When Watching The Debate, Check Your Principles, Not Your Feelings
When talking about the debate and the candidates, you will hear a lot of friends begin sentences with “I feel like….”
If you have been around college students these days, perhaps you’ve been hearing how they are harangued to “check their privilege.” Instead of “checking their privilege,” those who begin their sentences with “I feel like” might better “check their principles.”
Impulse vs. Integrity
Do your feelings signal which candidate will be a better president?
Consider this. A driver cuts you off in traffic. You experience angry feelings. Are your angry feelings a guide to behavior? Should you chase down the other drive because you feel they “disrespected you?”
Are your angry feelings a guide to behavior? Or, are they a guide to the quality of your thinking? If your angry feelings intensify to fury, does that mean you are absolutely right about the intentions of the other driver? Or, are those escalating feelings a signal that the quality of your thinking is abysmally low?
When you are feeling angry as you drive, holding a principle of not endangering others will be a better a guide to behavior than your angry feelings.
Similarly, if while watching the debate last night, you experienced intense emotions, were those feelings signaling which candidate will be a better president?
Our feelings are not a guide to a prosperous, free, and peaceful society; timeless principles are.
Understanding Is Key
Did you feel Trump will do a better job protecting the American worker from foreign competition? If so, you had better check your principles regarding trade. Time to forget about your feelings and have Don Boudreaux explain the fallacy of protectionism in one of his many excellent essays.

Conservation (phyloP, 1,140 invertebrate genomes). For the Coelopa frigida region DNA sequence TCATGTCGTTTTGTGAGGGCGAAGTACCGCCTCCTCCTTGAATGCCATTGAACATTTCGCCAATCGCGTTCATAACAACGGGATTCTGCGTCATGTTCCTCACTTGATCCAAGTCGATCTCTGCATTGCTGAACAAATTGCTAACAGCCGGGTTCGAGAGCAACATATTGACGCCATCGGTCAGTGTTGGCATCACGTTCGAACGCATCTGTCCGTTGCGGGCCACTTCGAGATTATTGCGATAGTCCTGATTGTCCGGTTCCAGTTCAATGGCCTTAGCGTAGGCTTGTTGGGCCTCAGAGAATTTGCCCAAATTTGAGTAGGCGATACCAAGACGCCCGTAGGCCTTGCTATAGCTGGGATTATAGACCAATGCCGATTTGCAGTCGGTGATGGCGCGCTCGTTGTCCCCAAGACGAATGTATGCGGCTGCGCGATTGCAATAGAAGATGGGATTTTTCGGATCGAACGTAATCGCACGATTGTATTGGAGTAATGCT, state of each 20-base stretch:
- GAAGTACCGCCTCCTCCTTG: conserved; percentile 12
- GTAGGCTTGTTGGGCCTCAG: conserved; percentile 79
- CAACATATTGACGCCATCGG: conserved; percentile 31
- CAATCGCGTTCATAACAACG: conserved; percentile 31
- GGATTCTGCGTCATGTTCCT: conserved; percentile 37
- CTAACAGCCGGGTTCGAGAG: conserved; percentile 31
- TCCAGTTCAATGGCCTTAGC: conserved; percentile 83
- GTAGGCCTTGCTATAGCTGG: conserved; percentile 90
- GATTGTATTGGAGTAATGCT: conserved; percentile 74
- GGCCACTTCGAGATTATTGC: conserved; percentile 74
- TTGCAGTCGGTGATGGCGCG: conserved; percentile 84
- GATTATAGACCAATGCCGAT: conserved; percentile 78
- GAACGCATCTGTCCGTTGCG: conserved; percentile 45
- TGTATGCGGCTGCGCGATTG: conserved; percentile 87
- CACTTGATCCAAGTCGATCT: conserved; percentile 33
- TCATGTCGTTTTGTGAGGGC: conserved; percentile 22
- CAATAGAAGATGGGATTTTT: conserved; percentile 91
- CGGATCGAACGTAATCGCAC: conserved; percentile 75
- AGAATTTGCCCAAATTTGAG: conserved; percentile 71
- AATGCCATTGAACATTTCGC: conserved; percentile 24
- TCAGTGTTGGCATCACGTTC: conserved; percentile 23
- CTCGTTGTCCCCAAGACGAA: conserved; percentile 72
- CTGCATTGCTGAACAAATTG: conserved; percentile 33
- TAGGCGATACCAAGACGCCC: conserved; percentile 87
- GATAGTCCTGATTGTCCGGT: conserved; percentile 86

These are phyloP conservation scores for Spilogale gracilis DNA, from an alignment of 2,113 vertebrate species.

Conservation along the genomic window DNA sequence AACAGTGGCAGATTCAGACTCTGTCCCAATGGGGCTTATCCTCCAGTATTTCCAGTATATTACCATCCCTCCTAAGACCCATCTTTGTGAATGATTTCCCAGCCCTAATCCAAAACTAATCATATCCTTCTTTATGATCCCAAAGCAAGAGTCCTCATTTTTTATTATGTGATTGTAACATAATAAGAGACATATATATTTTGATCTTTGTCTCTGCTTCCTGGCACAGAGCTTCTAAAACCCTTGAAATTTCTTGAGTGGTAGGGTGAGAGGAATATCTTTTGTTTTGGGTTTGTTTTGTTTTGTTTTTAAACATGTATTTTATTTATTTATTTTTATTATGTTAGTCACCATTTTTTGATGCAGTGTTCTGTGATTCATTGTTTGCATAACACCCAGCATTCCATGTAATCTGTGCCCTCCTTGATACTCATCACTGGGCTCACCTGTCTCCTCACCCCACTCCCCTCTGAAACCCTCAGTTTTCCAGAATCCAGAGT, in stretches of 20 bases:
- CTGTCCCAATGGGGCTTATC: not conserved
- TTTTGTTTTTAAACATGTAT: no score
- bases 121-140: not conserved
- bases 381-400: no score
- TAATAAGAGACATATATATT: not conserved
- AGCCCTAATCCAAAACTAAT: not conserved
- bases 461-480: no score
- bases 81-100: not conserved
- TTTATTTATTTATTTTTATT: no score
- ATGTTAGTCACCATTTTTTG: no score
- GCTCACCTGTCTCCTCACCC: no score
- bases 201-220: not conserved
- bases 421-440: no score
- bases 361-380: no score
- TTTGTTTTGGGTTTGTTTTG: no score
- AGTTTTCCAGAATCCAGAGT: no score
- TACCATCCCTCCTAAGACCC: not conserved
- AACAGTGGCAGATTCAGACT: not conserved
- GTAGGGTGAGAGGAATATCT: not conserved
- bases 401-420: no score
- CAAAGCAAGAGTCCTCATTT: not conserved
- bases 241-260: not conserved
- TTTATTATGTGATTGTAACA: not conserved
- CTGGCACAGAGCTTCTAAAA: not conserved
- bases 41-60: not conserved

Did you cheer when Clinton itemized one of her countless new programs to expand government? If so, it is time to forget about your feelings and check your principles regarding the constitutional powers of the president. Randy Barnett’s new book, “Our Republican Constitution: Securing the Liberty and Sovereignty of We the People” is an excellent place to start.
Our feelings are not a guide to a prosperous, free, and peaceful society; timeless principles are. Each of us thinks we have good intentions. But, our good intentions are not the same as taking responsibility to really understand the conditions under which freedom flourishes and thrives. Jefferson was a big proponent of knowledge as a safeguard of freedom. In his words , to be ignorant and at the same time to be free is a condition that “never was and never will be.” In his own life, Jefferson observed he “was bold in the pursuit of knowledge, never fearing to follow truth and reason to whatever results they led.”
Is it not time to pay more attention to timeless principles and less to our feelings?
Barry Brownstein is professor emeritus of economics and leadership at the University of Baltimore. He is the author of The Inner-Work of Leadership. He delivers leadership workshops to organizations and blogs at BarryBrownstein.com, and Giving up Control.
This article was originally published on FEE.org. Read the original article.